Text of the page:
7. WooCommerce support

The vast majority of WordPress-based e-commerce websites are powered by WooCommerce. That said, if you want to create an e-commerce website using WooCommerce and a page builder plugin, you need to make sure that the page builder you use supports WooCommerce. What we mean here is, you can create custom templates to replace the default templates of the WooCommerce pages such as the single product page, product category page, and so on. Divi Builder, Elementor, and Brizy are examples of the page builder plugins that have support to WooCommerce by allowing you to create custom templates to replace the default templates of the pages we mentioned above.

If you use Elementor, you can even add advanced features like advanced filtering, comparing feature, wishlist, and so on by installing JetSmartFilters and JetCompare & Wishlist add-ons.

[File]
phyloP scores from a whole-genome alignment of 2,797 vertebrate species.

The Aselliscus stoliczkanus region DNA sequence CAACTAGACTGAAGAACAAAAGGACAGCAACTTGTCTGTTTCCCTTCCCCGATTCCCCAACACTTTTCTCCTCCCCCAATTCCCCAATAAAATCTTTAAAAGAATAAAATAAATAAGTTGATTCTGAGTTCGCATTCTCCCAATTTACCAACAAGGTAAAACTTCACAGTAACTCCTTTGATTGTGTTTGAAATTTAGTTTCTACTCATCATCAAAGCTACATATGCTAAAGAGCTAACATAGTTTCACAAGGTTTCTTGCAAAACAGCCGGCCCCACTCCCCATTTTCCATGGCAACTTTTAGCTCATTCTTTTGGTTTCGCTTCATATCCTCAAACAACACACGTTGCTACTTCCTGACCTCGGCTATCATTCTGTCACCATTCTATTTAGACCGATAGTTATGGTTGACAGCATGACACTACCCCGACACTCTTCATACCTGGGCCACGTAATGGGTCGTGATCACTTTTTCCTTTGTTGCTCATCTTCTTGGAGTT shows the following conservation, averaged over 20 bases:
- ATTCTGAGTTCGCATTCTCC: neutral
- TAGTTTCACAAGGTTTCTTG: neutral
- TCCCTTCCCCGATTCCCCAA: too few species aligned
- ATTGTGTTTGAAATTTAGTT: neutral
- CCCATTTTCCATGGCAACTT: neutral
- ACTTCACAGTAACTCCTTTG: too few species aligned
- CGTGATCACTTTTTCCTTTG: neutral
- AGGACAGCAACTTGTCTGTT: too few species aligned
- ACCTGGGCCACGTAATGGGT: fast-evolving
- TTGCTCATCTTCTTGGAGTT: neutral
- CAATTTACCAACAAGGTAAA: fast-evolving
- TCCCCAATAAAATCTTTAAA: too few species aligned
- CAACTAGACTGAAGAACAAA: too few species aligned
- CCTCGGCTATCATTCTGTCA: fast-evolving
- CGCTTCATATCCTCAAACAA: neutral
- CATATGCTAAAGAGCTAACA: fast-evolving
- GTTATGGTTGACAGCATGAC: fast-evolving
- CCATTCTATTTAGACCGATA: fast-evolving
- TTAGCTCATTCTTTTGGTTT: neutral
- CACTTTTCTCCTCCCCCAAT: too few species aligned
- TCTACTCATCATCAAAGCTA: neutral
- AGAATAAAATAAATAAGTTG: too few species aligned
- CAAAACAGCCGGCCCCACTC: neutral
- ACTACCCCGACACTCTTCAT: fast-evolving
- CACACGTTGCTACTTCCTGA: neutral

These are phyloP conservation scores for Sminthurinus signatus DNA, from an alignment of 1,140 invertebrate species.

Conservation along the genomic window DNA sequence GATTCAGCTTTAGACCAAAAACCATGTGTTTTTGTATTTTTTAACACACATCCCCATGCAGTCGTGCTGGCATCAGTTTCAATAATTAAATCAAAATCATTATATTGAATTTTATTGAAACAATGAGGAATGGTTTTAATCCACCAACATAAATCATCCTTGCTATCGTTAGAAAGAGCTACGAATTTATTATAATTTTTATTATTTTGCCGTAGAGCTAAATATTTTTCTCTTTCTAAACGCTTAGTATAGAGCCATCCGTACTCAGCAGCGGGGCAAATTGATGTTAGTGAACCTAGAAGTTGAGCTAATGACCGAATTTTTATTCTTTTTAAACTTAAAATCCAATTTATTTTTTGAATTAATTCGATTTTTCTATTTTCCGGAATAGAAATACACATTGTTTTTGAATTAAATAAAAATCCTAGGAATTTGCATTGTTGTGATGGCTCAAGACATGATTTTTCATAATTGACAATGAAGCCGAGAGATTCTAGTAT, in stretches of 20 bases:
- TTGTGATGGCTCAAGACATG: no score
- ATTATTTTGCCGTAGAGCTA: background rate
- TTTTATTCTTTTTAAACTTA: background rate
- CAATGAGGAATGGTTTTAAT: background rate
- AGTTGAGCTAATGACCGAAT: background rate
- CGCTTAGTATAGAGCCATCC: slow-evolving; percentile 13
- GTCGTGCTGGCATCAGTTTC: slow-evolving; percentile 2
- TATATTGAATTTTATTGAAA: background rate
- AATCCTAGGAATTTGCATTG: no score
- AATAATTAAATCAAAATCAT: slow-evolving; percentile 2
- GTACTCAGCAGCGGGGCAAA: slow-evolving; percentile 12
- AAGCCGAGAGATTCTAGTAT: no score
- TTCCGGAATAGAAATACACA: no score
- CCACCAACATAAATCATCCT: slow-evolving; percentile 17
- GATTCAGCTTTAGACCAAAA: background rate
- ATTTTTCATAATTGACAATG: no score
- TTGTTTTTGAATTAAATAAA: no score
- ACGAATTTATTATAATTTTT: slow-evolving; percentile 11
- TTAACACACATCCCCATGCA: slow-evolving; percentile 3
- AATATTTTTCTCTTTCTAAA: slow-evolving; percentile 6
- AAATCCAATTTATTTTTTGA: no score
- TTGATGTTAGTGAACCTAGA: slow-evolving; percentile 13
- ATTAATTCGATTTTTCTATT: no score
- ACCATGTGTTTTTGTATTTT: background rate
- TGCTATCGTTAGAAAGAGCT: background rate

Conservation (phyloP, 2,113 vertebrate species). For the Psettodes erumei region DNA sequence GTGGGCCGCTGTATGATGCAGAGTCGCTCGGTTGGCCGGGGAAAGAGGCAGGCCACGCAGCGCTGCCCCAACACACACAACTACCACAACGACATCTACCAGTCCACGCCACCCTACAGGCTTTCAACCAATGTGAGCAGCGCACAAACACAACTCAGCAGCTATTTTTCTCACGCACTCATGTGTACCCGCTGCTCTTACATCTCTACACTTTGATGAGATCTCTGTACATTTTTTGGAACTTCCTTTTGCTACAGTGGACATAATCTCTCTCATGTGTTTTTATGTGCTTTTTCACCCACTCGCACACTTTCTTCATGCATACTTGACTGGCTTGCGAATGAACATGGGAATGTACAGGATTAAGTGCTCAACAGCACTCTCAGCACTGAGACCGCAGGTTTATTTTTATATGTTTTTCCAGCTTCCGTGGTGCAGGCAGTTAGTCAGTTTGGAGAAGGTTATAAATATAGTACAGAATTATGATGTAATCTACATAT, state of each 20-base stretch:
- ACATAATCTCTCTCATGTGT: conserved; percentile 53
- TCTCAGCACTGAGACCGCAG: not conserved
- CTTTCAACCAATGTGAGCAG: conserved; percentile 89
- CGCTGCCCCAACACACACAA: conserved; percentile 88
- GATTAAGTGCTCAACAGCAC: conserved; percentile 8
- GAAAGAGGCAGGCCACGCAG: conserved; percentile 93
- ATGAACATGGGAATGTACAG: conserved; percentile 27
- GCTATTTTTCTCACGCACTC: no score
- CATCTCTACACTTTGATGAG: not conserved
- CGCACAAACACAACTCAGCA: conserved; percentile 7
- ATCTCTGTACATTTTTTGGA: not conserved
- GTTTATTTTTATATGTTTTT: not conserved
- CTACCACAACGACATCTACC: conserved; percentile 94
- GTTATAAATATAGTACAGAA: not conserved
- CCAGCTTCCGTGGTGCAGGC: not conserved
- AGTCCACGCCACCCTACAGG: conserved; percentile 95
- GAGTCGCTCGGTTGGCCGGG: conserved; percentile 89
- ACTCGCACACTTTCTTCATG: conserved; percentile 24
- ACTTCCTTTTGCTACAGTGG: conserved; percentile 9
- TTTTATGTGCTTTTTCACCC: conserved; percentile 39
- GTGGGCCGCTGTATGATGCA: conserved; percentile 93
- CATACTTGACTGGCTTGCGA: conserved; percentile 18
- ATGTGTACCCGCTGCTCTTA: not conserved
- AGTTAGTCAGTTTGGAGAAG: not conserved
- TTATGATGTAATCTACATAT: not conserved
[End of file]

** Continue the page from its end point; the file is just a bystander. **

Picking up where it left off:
8. Third-party integration support

In the context of web development, there are a bunch of services and tools you can integrate your website with. For instance, you can integrate your website with MailerLite or Mailchimp for newsletter needs. Or, you can integrate your website with Adobe Fonts to enrich your font collection. Just make sure that the page builder you want to use supports the tool or service you use or need.

9. Compatibility with other WordPress plugins

You might have a favorite WordPress plugin. For instance, you might always use Slider Revolution to add a slider to every website you create. Or, if you use Yoast, you might want to make sure that the page builder plugin you want to use allows you to optimize your page with Yoast. Being the most popular page builder plugin, Elementor is supported by most WordPress plugins. LearnDash for instance. The popular LMS plugin offers an official add-on to allow you to effortlessly add quizzes, courses list, lessons list, and so on to your Elementor page.